Abstract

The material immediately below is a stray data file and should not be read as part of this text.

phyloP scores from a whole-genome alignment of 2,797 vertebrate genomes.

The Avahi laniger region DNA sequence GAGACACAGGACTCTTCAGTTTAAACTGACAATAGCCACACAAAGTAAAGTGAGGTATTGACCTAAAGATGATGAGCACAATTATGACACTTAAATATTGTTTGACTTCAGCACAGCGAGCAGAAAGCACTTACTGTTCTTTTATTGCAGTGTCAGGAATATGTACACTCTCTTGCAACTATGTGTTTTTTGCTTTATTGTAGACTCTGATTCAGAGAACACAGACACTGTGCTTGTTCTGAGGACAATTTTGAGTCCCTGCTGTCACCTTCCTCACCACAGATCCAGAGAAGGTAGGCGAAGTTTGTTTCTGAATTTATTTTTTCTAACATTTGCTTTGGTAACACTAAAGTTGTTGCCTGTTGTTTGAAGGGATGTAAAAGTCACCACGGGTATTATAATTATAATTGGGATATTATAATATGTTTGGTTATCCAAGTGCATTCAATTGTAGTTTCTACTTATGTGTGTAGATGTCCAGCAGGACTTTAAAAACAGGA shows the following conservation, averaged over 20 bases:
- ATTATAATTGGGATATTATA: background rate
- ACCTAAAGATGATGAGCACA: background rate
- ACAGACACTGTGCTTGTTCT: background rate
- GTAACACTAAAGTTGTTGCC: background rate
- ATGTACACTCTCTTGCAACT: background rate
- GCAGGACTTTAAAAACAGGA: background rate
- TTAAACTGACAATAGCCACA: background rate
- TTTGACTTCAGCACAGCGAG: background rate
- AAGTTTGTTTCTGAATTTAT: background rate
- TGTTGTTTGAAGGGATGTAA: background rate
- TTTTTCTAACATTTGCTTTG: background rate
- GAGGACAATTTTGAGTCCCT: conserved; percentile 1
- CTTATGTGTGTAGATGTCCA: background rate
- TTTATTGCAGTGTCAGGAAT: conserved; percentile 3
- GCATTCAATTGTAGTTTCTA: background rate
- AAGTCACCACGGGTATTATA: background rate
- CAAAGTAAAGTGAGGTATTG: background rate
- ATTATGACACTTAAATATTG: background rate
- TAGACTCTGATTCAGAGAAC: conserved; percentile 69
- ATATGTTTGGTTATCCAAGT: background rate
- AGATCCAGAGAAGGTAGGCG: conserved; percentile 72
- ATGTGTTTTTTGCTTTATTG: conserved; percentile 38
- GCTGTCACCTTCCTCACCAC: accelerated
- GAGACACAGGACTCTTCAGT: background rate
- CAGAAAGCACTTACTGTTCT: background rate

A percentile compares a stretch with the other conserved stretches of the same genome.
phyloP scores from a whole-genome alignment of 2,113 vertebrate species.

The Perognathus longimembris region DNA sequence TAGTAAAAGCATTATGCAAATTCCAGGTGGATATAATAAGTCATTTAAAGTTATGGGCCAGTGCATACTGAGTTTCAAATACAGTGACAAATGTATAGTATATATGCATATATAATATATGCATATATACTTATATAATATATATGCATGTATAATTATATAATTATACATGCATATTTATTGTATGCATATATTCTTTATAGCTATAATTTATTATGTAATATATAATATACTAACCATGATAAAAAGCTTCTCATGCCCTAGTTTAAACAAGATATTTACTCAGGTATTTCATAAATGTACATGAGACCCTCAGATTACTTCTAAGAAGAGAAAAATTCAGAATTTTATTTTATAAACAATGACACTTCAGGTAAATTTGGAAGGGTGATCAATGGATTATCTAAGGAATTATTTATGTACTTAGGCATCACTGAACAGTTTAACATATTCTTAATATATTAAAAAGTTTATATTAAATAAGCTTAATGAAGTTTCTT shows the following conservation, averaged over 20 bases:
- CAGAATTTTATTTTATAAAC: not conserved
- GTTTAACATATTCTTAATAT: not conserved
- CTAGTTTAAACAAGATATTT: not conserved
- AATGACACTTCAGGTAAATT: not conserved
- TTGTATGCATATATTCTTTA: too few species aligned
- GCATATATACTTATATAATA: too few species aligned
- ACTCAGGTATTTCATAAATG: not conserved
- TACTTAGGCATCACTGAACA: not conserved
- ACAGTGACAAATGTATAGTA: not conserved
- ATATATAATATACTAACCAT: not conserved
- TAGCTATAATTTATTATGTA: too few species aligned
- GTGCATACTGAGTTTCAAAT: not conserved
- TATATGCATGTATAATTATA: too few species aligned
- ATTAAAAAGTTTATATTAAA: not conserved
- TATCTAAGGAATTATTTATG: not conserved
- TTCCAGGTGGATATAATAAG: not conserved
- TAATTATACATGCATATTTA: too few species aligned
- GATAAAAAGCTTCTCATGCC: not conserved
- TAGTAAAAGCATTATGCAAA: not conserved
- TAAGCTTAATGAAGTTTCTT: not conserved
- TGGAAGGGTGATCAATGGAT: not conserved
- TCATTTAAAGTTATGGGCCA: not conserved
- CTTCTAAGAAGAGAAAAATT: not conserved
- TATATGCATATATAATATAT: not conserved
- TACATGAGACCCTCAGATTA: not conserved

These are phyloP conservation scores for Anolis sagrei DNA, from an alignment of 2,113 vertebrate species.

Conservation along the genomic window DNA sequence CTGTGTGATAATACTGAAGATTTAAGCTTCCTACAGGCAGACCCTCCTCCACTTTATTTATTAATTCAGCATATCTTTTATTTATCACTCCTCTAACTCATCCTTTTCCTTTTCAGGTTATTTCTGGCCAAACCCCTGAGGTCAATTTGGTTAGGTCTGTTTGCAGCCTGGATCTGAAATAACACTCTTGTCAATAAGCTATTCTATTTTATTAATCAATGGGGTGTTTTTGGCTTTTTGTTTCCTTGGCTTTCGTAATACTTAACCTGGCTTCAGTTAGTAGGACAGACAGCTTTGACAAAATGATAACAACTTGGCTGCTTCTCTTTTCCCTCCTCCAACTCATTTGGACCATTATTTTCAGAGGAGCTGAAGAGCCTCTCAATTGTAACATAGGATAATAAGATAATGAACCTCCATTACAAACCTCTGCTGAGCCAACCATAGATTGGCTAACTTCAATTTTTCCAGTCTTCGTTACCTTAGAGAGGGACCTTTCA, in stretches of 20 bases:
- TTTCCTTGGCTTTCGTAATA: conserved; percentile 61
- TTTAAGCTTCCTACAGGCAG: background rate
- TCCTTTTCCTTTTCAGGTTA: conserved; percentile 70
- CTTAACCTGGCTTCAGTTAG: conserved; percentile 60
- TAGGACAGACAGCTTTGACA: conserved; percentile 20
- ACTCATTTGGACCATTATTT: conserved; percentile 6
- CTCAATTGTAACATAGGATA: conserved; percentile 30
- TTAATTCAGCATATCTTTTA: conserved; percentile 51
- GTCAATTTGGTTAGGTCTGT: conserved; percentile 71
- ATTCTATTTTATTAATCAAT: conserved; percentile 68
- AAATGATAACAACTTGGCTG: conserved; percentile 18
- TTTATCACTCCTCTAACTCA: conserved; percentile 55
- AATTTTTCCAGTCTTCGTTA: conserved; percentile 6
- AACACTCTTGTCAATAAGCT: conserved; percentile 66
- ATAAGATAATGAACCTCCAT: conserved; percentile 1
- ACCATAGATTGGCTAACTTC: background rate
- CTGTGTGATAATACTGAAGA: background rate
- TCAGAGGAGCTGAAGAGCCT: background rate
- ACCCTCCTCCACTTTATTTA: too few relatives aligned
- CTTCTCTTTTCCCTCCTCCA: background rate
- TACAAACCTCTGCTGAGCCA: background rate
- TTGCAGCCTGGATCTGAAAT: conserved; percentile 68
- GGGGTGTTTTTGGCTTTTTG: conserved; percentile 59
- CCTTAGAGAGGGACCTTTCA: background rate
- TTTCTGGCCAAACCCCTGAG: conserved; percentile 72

Documenting evidence of fossil microbial life on early Earth is made difficult by the paucity of suitable Archean sedimentary rocks, their common metamorphic overprint, the small outcrop areas, and the small size of the objects of interest. Although a large number of putative microfossils dating back as far as 3700 Ma have been described, the syngeneity and biogenicity of many occurrences is debated, and some of the proposed fossils have been found to be either contaminants or abiotic artefacts. The ~3200 Ma Moodies Group of the Barberton Greenstone Belt (BGB), South Africa, contains locally abundant and remarkably well-preserved microbial mats which show indirect evidence of photosynthetic activity. They also contain microstructures which strongly resemble remains of microbial cells. Detailed morphological and geochemical analyses, however, show that these structures mostly represent fragments of volcanic tephra. Our study demonstrates that opaque microstructures within microbial mats can potentially be misidentified as microfossils even when a strict protocol is followed. It also posits the question to which degree volcanic air-borne fertilization contributed to the remarkable growth rate, high mechanical tenacity and wide extent of these oldest tidal microbial mats in siliciclastic environments.

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